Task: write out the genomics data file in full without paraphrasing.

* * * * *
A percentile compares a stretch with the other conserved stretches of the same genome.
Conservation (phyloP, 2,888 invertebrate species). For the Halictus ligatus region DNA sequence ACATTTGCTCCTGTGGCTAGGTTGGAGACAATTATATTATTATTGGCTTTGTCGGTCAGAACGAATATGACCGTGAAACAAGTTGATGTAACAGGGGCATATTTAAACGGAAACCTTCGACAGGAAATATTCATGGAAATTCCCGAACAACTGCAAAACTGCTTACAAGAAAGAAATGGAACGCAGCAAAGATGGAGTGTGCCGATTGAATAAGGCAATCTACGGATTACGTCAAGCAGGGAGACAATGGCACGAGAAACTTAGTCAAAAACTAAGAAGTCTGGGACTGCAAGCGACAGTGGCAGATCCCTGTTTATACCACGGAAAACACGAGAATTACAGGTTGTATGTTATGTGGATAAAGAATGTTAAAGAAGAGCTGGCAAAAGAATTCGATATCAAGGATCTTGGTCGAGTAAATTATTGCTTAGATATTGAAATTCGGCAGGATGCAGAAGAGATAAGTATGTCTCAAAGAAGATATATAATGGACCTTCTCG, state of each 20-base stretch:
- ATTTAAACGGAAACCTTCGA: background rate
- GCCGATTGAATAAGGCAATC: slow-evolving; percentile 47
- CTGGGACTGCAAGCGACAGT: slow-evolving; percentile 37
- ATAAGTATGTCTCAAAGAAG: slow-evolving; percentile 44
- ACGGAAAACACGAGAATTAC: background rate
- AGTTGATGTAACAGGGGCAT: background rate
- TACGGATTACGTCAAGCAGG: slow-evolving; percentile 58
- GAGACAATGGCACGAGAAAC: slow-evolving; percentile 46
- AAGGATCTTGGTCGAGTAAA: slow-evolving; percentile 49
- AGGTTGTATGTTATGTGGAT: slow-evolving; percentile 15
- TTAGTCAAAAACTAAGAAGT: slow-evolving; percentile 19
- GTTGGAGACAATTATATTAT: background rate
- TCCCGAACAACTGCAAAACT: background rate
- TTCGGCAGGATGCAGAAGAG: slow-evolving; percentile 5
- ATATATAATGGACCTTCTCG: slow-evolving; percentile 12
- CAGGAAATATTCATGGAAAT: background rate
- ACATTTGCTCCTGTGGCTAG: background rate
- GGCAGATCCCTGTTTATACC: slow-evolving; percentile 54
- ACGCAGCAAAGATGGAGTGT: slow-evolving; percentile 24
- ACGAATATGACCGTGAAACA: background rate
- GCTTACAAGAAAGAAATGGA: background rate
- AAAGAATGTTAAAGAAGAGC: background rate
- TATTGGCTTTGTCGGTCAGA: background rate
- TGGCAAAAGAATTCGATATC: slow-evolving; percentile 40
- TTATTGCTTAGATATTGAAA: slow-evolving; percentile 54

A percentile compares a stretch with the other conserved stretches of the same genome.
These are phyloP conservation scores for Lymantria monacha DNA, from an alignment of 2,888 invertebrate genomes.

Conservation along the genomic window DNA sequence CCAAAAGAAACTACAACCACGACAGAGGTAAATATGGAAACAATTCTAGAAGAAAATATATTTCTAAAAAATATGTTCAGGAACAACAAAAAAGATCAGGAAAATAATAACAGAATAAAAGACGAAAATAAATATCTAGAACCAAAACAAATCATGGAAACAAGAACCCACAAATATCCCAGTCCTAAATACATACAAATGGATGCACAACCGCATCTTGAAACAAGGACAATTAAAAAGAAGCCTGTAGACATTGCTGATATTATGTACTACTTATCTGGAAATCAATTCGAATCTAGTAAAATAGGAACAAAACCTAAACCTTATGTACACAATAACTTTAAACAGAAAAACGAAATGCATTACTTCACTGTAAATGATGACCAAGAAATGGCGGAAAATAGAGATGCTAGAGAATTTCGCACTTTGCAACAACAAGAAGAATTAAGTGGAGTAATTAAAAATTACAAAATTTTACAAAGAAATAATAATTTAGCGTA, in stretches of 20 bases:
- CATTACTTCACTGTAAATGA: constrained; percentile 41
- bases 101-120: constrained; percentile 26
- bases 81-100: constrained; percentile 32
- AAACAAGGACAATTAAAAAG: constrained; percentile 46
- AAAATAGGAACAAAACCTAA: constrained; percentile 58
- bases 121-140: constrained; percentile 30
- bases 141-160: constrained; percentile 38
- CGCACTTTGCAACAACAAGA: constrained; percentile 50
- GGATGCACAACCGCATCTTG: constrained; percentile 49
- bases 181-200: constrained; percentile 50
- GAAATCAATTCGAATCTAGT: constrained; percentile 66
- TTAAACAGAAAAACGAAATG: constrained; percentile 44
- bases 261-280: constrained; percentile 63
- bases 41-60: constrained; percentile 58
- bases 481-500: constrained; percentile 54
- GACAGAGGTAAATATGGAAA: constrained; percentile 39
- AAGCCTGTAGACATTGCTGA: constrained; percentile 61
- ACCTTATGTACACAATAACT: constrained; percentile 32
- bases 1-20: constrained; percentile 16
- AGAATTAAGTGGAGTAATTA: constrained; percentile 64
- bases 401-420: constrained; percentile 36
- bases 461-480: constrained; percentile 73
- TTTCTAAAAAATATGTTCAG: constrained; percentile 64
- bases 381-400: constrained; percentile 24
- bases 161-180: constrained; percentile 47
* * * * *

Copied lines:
A percentile compares a stretch with the other conserved stretches of the same genome.
Conservation (phyloP, 2,888 invertebrate species). For the Halictus ligatus region DNA sequence ACATTTGCTCCTGTGGCTAGGTTGGAGACAATTATATTATTATTGGCTTTGTCGGTCAGAACGAATATGACCGTGAAACAAGTTGATGTAACAGGGGCATATTTAAACGGAAACCTTCGACAGGAAATATTCATGGAAATTCCCGAACAACTGCAAAACTGCTTACAAGAAAGAAATGGAACGCAGCAAAGATGGAGTGTGCCGATTGAATAAGGCAATCTACGGATTACGTCAAGCAGGGAGACAATGGCACGAGAAACTTAGTCAAAAACTAAGAAGTCTGGGACTGCAAGCGACAGTGGCAGATCCCTGTTTATACCACGGAAAACACGAGAATTACAGGTTGTATGTTATGTGGATAAAGAATGTTAAAGAAGAGCTGGCAAAAGAATTCGATATCAAGGATCTTGGTCGAGTAAATTATTGCTTAGATATTGAAATTCGGCAGGATGCAGAAGAGATAAGTATGTCTCAAAGAAGATATATAATGGACCTTCTCG, state of each 20-base stretch:
- ATTTAAACGGAAACCTTCGA: background rate
- GCCGATTGAATAAGGCAATC: slow-evolving; percentile 47
- CTGGGACTGCAAGCGACAGT: slow-evolving; percentile 37
- ATAAGTATGTCTCAAAGAAG: slow-evolving; percentile 44
- ACGGAAAACACGAGAATTAC: background rate
- AGTTGATGTAACAGGGGCAT: background rate
- TACGGATTACGTCAAGCAGG: slow-evolving; percentile 58
- GAGACAATGGCACGAGAAAC: slow-evolving; percentile 46
- AAGGATCTTGGTCGAGTAAA: slow-evolving; percentile 49
- AGGTTGTATGTTATGTGGAT: slow-evolving; percentile 15
- TTAGTCAAAAACTAAGAAGT: slow-evolving; percentile 19
- GTTGGAGACAATTATATTAT: background rate
- TCCCGAACAACTGCAAAACT: background rate
- TTCGGCAGGATGCAGAAGAG: slow-evolving; percentile 5
- ATATATAATGGACCTTCTCG: slow-evolving; percentile 12
- CAGGAAATATTCATGGAAAT: background rate
- ACATTTGCTCCTGTGGCTAG: background rate
- GGCAGATCCCTGTTTATACC: slow-evolving; percentile 54
- ACGCAGCAAAGATGGAGTGT: slow-evolving; percentile 24
- ACGAATATGACCGTGAAACA: background rate
- GCTTACAAGAAAGAAATGGA: background rate
- AAAGAATGTTAAAGAAGAGC: background rate
- TATTGGCTTTGTCGGTCAGA: background rate
- TGGCAAAAGAATTCGATATC: slow-evolving; percentile 40
- TTATTGCTTAGATATTGAAA: slow-evolving; percentile 54

A percentile compares a stretch with the other conserved stretches of the same genome.
These are phyloP conservation scores for Lymantria monacha DNA, from an alignment of 2,888 invertebrate genomes.

Conservation along the genomic window DNA sequence CCAAAAGAAACTACAACCACGACAGAGGTAAATATGGAAACAATTCTAGAAGAAAATATATTTCTAAAAAATATGTTCAGGAACAACAAAAAAGATCAGGAAAATAATAACAGAATAAAAGACGAAAATAAATATCTAGAACCAAAACAAATCATGGAAACAAGAACCCACAAATATCCCAGTCCTAAATACATACAAATGGATGCACAACCGCATCTTGAAACAAGGACAATTAAAAAGAAGCCTGTAGACATTGCTGATATTATGTACTACTTATCTGGAAATCAATTCGAATCTAGTAAAATAGGAACAAAACCTAAACCTTATGTACACAATAACTTTAAACAGAAAAACGAAATGCATTACTTCACTGTAAATGATGACCAAGAAATGGCGGAAAATAGAGATGCTAGAGAATTTCGCACTTTGCAACAACAAGAAGAATTAAGTGGAGTAATTAAAAATTACAAAATTTTACAAAGAAATAATAATTTAGCGTA, in stretches of 20 bases:
- CATTACTTCACTGTAAATGA: constrained; percentile 41
- bases 101-120: constrained; percentile 26
- bases 81-100: constrained; percentile 32
- AAACAAGGACAATTAAAAAG: constrained; percentile 46
- AAAATAGGAACAAAACCTAA: constrained; percentile 58
- bases 121-140: constrained; percentile 30
- bases 141-160: constrained; percentile 38
- CGCACTTTGCAACAACAAGA: constrained; percentile 50
- GGATGCACAACCGCATCTTG: constrained; percentile 49
- bases 181-200: constrained; percentile 50
- GAAATCAATTCGAATCTAGT: constrained; percentile 66
- TTAAACAGAAAAACGAAATG: constrained; percentile 44
- bases 261-280: constrained; percentile 63
- bases 41-60: constrained; percentile 58
- bases 481-500: constrained; percentile 54
- GACAGAGGTAAATATGGAAA: constrained; percentile 39
- AAGCCTGTAGACATTGCTGA: constrained; percentile 61
- ACCTTATGTACACAATAACT: constrained; percentile 32
- bases 1-20: constrained; percentile 16
- AGAATTAAGTGGAGTAATTA: constrained; percentile 64
- bases 401-420: constrained; percentile 36
- bases 461-480: constrained; percentile 73
- TTTCTAAAAAATATGTTCAG: constrained; percentile 64
- bases 381-400: constrained; percentile 24
- bases 161-180: constrained; percentile 47